To address the issue of malware detection through large sets of applications, researchers have recently started to investigate the capabilities of machine-learning techniques for proposing effective approaches. So far, several promising results were recorded in the literature, many approaches being assessed with what we call in the lab validation scenarios. This paper revisits the purpose of malware detection to discuss whether such in the lab validation scenarios provide reliable indications on the performance of malware detectors in real-world settings, aka in the wild. To this end, we have devised several Machine Learning classifiers that rely on a set of features built from applications’ CFGs. We use a sizeable dataset of over 50 000 Android applications collected from sources where state-of-the art approaches have selected their data. We show that, in the lab, our approach outperforms existing machine learning-based approaches. However, this high performance does not translate in high performance in the wild. The performance gap we observed—F-measures dropping from over 0.9 in the lab to below 0.1 in the wild —raises one important question: How do state-of-the-art approaches perform in the wild ? [less ▲]

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See detailA Forensic Analysis of Android Malware -- How is Malware Written and How It Could Be Detected?
Allix, Kevin UL; Jerome, Quentin UL; Bissyande, Tegawendé François D Assise UL et al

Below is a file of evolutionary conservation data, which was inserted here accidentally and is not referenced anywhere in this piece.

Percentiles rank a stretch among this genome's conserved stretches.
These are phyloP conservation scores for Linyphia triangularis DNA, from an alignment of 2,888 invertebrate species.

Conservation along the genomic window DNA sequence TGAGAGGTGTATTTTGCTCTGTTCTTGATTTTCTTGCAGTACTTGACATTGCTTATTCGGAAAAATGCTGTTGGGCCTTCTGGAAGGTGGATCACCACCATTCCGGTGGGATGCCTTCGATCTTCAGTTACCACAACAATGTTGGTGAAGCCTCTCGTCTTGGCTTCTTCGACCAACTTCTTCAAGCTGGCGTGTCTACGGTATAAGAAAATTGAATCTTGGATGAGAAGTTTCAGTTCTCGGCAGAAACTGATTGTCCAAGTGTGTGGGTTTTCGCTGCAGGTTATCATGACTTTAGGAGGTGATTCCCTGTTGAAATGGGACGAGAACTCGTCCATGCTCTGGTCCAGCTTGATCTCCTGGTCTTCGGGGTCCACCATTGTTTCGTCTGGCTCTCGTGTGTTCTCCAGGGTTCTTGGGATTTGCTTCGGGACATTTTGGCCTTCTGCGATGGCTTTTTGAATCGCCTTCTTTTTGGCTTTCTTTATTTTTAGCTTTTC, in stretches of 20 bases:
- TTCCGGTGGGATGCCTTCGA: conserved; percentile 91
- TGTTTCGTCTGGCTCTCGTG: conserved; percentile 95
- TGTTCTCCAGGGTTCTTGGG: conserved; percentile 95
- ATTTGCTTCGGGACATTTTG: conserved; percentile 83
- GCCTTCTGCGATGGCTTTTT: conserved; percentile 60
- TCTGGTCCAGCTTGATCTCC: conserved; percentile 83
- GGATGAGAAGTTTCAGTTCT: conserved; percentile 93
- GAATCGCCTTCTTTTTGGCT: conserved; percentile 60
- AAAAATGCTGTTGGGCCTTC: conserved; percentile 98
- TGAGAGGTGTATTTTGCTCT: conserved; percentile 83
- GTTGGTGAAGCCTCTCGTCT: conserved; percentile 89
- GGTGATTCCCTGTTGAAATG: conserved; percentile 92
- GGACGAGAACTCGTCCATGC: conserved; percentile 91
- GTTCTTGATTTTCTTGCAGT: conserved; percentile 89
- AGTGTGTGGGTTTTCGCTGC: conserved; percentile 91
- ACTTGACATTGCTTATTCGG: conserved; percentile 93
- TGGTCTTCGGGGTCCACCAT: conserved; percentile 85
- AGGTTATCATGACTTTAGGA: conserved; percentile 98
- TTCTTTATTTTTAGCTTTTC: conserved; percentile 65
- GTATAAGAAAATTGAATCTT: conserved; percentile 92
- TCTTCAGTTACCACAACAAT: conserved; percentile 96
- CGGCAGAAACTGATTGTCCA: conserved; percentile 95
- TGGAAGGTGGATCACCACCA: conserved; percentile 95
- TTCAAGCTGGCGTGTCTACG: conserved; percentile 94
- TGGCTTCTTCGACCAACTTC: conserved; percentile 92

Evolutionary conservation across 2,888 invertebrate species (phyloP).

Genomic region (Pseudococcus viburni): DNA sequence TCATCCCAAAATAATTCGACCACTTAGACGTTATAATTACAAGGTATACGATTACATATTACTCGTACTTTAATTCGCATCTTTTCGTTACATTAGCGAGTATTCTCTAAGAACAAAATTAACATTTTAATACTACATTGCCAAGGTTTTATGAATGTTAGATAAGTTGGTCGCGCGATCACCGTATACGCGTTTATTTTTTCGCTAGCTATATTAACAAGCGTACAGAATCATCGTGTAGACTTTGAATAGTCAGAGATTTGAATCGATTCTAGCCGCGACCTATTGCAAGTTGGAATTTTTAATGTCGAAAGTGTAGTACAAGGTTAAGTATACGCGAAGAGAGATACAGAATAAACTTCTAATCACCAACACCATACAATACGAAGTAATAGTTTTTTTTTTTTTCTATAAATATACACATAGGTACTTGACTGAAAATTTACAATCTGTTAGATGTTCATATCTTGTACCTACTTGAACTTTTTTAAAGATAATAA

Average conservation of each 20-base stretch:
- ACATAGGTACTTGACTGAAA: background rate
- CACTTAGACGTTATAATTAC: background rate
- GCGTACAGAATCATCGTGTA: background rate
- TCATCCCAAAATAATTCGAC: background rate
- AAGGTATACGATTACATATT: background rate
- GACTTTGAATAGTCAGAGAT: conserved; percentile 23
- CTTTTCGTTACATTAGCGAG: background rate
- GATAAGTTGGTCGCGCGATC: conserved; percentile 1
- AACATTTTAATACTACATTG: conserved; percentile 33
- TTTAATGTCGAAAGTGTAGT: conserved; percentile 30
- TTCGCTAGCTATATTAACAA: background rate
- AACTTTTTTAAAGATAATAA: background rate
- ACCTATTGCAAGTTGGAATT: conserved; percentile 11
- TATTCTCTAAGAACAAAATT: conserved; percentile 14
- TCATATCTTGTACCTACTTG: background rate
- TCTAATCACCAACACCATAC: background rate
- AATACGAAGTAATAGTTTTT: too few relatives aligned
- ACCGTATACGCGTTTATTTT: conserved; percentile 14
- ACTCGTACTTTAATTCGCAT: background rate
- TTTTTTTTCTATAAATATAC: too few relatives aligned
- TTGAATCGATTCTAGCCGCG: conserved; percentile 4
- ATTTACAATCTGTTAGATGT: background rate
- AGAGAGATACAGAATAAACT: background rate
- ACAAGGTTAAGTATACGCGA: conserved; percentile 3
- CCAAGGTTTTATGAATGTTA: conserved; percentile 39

in Proceedings of the 2014 IEEE 38th Annual Computer Software and Applications Conference (2014, July)

We consider in this paper the analysis of a large set of malware and benign applications from the Android ecosystem. Although a large body of research work has dealt with Android malware over the last ... [more ▼]

We consider in this paper the analysis of a large set of malware and benign applications from the Android ecosystem. Although a large body of research work has dealt with Android malware over the last years, none has addressed it from a forensic point of view. After collecting over 500,000 applications from user markets and research repositories, we perform an analysis that yields precious insights on the writing process of Android malware. This study also explores some strange artifacts in the datasets, and the divergent capabilities of state-of-the-art antivirus to recognize/define malware. We further highlight some major weak usage and misunderstanding of Android security by the criminal community and show some patterns in their operational flow. Finally, using insights from this analysis, we build a naive malware detection scheme that could complement existing anti virus software. [less ▲]

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See detailUsing opcode-sequences to detect malicious Android applications
Jerome, Quentin UL; Allix, Kevin UL; State, Radu UL et al

in IEEE International Conference on Communications, ICC 2014, Sydney Australia, June 10-14, 2014 (2014, June)

Recently, the Android platform has seen its number of malicious applications increased sharply. Motivated by the easy application submission process and the number of alternative market places for ... [more ▼]